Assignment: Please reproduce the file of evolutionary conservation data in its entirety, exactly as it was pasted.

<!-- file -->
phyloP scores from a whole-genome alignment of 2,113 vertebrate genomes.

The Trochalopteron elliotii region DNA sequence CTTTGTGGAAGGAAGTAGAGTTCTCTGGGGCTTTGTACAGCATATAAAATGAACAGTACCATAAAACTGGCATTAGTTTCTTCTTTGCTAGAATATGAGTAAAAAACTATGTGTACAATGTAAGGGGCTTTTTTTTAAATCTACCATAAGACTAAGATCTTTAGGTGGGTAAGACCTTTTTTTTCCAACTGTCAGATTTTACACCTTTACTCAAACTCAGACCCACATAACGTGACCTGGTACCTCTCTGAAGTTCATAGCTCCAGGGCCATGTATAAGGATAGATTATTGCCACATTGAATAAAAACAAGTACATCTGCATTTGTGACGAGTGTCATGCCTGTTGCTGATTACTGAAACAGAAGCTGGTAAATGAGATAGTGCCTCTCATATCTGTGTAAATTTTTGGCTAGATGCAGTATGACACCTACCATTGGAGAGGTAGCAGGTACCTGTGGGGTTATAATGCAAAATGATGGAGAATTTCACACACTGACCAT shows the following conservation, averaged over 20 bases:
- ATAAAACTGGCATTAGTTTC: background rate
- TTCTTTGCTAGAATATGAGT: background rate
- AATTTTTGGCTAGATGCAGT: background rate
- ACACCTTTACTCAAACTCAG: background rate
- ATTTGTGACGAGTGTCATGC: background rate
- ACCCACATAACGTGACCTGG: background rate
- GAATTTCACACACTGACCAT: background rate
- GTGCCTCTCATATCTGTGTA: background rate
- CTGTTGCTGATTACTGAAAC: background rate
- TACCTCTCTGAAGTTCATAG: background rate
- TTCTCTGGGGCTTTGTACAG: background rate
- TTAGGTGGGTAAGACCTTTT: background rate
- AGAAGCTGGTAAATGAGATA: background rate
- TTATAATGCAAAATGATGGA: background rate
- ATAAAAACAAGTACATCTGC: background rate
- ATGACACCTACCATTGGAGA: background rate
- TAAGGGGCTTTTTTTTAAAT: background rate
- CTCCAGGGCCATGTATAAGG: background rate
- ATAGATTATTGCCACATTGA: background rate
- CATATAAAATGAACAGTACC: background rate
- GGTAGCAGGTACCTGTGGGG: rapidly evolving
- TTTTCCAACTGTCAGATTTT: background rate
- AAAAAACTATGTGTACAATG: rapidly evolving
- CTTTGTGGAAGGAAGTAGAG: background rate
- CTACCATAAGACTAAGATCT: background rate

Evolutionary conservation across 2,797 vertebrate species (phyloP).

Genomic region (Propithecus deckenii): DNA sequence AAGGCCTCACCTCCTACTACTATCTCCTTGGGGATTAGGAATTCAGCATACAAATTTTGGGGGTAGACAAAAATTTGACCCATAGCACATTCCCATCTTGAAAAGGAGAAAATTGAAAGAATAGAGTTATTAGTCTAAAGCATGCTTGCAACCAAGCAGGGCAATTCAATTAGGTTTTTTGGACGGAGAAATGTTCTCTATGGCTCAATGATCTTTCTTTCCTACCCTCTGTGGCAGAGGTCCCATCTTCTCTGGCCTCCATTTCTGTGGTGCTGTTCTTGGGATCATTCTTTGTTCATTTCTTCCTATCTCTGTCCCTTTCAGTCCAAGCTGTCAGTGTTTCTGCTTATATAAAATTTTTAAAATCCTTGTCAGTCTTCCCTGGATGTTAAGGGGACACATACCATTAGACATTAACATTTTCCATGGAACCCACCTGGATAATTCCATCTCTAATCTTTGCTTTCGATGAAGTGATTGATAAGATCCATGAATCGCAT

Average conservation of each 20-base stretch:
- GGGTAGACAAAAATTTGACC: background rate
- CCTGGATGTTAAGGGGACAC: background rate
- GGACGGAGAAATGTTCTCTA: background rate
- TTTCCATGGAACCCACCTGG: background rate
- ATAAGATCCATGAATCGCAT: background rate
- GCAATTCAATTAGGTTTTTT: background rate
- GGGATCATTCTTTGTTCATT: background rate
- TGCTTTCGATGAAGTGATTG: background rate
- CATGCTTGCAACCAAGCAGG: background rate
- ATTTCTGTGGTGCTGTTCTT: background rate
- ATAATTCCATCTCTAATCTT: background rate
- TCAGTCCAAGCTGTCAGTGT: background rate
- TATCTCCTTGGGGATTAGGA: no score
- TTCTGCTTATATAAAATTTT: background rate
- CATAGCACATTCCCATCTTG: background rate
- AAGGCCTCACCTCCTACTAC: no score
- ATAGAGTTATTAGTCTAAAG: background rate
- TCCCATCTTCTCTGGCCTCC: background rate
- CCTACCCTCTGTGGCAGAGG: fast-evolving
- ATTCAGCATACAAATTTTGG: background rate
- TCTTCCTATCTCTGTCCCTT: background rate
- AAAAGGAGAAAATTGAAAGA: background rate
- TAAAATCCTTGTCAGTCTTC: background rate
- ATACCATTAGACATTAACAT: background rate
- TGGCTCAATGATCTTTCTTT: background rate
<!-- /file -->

phyloP scores from a whole-genome alignment of 2,113 vertebrate genomes.

The Trochalopteron elliotii region DNA sequence CTTTGTGGAAGGAAGTAGAGTTCTCTGGGGCTTTGTACAGCATATAAAATGAACAGTACCATAAAACTGGCATTAGTTTCTTCTTTGCTAGAATATGAGTAAAAAACTATGTGTACAATGTAAGGGGCTTTTTTTTAAATCTACCATAAGACTAAGATCTTTAGGTGGGTAAGACCTTTTTTTTCCAACTGTCAGATTTTACACCTTTACTCAAACTCAGACCCACATAACGTGACCTGGTACCTCTCTGAAGTTCATAGCTCCAGGGCCATGTATAAGGATAGATTATTGCCACATTGAATAAAAACAAGTACATCTGCATTTGTGACGAGTGTCATGCCTGTTGCTGATTACTGAAACAGAAGCTGGTAAATGAGATAGTGCCTCTCATATCTGTGTAAATTTTTGGCTAGATGCAGTATGACACCTACCATTGGAGAGGTAGCAGGTACCTGTGGGGTTATAATGCAAAATGATGGAGAATTTCACACACTGACCAT shows the following conservation, averaged over 20 bases:
- ATAAAACTGGCATTAGTTTC: background rate
- TTCTTTGCTAGAATATGAGT: background rate
- AATTTTTGGCTAGATGCAGT: background rate
- ACACCTTTACTCAAACTCAG: background rate
- ATTTGTGACGAGTGTCATGC: background rate
- ACCCACATAACGTGACCTGG: background rate
- GAATTTCACACACTGACCAT: background rate
- GTGCCTCTCATATCTGTGTA: background rate
- CTGTTGCTGATTACTGAAAC: background rate
- TACCTCTCTGAAGTTCATAG: background rate
- TTCTCTGGGGCTTTGTACAG: background rate
- TTAGGTGGGTAAGACCTTTT: background rate
- AGAAGCTGGTAAATGAGATA: background rate
- TTATAATGCAAAATGATGGA: background rate
- ATAAAAACAAGTACATCTGC: background rate
- ATGACACCTACCATTGGAGA: background rate
- TAAGGGGCTTTTTTTTAAAT: background rate
- CTCCAGGGCCATGTATAAGG: background rate
- ATAGATTATTGCCACATTGA: background rate
- CATATAAAATGAACAGTACC: background rate
- GGTAGCAGGTACCTGTGGGG: rapidly evolving
- TTTTCCAACTGTCAGATTTT: background rate
- AAAAAACTATGTGTACAATG: rapidly evolving
- CTTTGTGGAAGGAAGTAGAG: background rate
- CTACCATAAGACTAAGATCT: background rate

Evolutionary conservation across 2,797 vertebrate species (phyloP).

Genomic region (Propithecus deckenii): DNA sequence AAGGCCTCACCTCCTACTACTATCTCCTTGGGGATTAGGAATTCAGCATACAAATTTTGGGGGTAGACAAAAATTTGACCCATAGCACATTCCCATCTTGAAAAGGAGAAAATTGAAAGAATAGAGTTATTAGTCTAAAGCATGCTTGCAACCAAGCAGGGCAATTCAATTAGGTTTTTTGGACGGAGAAATGTTCTCTATGGCTCAATGATCTTTCTTTCCTACCCTCTGTGGCAGAGGTCCCATCTTCTCTGGCCTCCATTTCTGTGGTGCTGTTCTTGGGATCATTCTTTGTTCATTTCTTCCTATCTCTGTCCCTTTCAGTCCAAGCTGTCAGTGTTTCTGCTTATATAAAATTTTTAAAATCCTTGTCAGTCTTCCCTGGATGTTAAGGGGACACATACCATTAGACATTAACATTTTCCATGGAACCCACCTGGATAATTCCATCTCTAATCTTTGCTTTCGATGAAGTGATTGATAAGATCCATGAATCGCAT

Average conservation of each 20-base stretch:
- GGGTAGACAAAAATTTGACC: background rate
- CCTGGATGTTAAGGGGACAC: background rate
- GGACGGAGAAATGTTCTCTA: background rate
- TTTCCATGGAACCCACCTGG: background rate
- ATAAGATCCATGAATCGCAT: background rate
- GCAATTCAATTAGGTTTTTT: background rate
- GGGATCATTCTTTGTTCATT: background rate
- TGCTTTCGATGAAGTGATTG: background rate
- CATGCTTGCAACCAAGCAGG: background rate
- ATTTCTGTGGTGCTGTTCTT: background rate
- ATAATTCCATCTCTAATCTT: background rate
- TCAGTCCAAGCTGTCAGTGT: background rate
- TATCTCCTTGGGGATTAGGA: no score
- TTCTGCTTATATAAAATTTT: background rate
- CATAGCACATTCCCATCTTG: background rate
- AAGGCCTCACCTCCTACTAC: no score
- ATAGAGTTATTAGTCTAAAG: background rate
- TCCCATCTTCTCTGGCCTCC: background rate
- CCTACCCTCTGTGGCAGAGG: fast-evolving
- ATTCAGCATACAAATTTTGG: background rate
- TCTTCCTATCTCTGTCCCTT: background rate
- AAAAGGAGAAAATTGAAAGA: background rate
- TAAAATCCTTGTCAGTCTTC: background rate
- ATACCATTAGACATTAACAT: background rate
- TGGCTCAATGATCTTTCTTT: background rate